On the way from my campground back to Frelighsburg, I passed by a federal government installation for the Frelighsburg Experimental Farm, with barbed wire to keep out unwelcome visitors - squirrels? I wondered what they might experiment here, up in the hills abutting the US border. Organic apples? Or genetically modified goldenrod that can spy on your neighbour?
I cycled over Mount Pinnacle which was a surprisingly challenging climb, as in not impossible but harder than expected. It was worth the climb, as it offered magnificent views of Vermont's Green Mountains and New York's Adirondacks.
I stopped at the, er, pinnacle of my climb at the Pinnacle cider works for some refreshments (fudge, juice) before heading on...
...to Abercorn, Quebec. Part of the segment was, if memory serves correctly, unpaved, but not a problem. In Abercorn I was really looking forward to the bakery my former neighbours so raved about. To my dismay it was closed, but I did find a bike shop where I pumped my tires and chatted with a very friendly proprietor about my planned cycling itinerary. I'm glad to have met him - he gave me some good advice for cycling through the White Mountains (New Hampshire), steering me away from the busy hilly road I'd planned for, to a more gentle, quiet road I could take. He said that would be the best part of my entire trip.
After Abercorn came another more-than-respectable climb over one side of Mount Sutton past Glen Sutton into the Missisquoi Valley. This was the where I'd hoped to camp on my first night, but hadn't "quite" made it what with my late departure and heavy load. This valley is a very beautiful ride though the road is a bit bumpy.
After Glen Sutton, the rest of the day's ride ran mostly parallel to rail-lines, either Northern Vermont or the historic St. Lawrence & Atlantic, so there were no more serious mountains, though there were plenty of smaller hills.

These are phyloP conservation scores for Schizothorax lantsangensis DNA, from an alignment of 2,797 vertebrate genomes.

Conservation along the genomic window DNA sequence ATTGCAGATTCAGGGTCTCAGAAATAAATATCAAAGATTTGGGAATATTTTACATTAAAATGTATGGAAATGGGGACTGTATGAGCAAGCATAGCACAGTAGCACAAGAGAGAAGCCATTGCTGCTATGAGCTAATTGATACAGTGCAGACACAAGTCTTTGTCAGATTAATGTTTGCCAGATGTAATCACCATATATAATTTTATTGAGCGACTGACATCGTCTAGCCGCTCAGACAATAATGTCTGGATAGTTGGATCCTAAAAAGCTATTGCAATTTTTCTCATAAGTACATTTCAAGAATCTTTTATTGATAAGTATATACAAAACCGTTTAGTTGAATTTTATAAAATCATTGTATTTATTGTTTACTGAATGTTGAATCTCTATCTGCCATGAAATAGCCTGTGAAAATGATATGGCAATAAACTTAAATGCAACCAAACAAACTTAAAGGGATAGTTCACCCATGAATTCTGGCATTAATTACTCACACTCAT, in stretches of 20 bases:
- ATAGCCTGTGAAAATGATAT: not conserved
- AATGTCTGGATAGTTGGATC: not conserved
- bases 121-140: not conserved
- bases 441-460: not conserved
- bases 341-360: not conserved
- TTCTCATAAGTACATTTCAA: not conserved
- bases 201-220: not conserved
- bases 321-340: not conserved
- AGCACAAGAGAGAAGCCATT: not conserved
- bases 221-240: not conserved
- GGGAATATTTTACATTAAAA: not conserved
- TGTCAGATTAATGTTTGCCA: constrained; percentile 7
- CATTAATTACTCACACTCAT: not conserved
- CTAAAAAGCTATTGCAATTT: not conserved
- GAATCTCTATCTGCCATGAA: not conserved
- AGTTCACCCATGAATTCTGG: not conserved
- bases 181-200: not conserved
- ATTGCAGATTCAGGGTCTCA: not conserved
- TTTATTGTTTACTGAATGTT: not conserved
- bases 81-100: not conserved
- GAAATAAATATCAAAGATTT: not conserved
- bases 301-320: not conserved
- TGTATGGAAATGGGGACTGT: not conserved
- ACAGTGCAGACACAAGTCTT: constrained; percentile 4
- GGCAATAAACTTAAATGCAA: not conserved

I missed taking a picutre of the ridiculously attractive former train station in Highwater, Quebec, and then I crossed the border at North Troy, Vermont. I was really concerned I might have to unpack all my bags, not because I had anything to hide, but because everything just (barely) fit when packed just so. Fortunately the American border guard was extremely kind; in fact, we spent a lot of time chatting about McGill University, where he'd hoped his child would study. Said child chose Columbia, or some other expensive university in New York City.
My cell phone was supposed to work only in Canada, but I was able to send a few last text messages to Gillian C. while in northern Vermont. Isn't northern Vermont an honorary part of Canada anyway?
I kept seeing very lovely yellow lilies:
...growing wild in the ditch in Northern Vermont.
The road through Newport Center, Newport, Derby Center, Charleston, East Charleston, to Island Pond was very scenic in that typical New England way, mixing farms, villages, forest, and clapboard houses.
I'd hoped to make it to Maidstone State Park that night, but I wasn't going to make it that far, what with my shortfall on day 1 and a late departure on this my second day, so I camped instead at Island Pond. I wanted to camp in the state park, but it seemed to have closed before I arrived, so instead I camped at a private park on another part of the lake. It was very nice but a tad louder than I'd hoped for. All I can say is that jet-skis are the bane of modern civilization.
I left my campground in Frelighsburg around 11:30am (it's hard to get going in the mornings, between having breakfast and packing up your travelling domus) and arrived around 6:45pm in Island Pond, Vermont. My cyclometer tells me I was actually pedalling for 5 hours, 18 minutes, but I really didn't stop much more than to have lunch, cross the border, pump tires, and take a few pictures. Those stops do add up fast though.
DAILY CYCLING STATS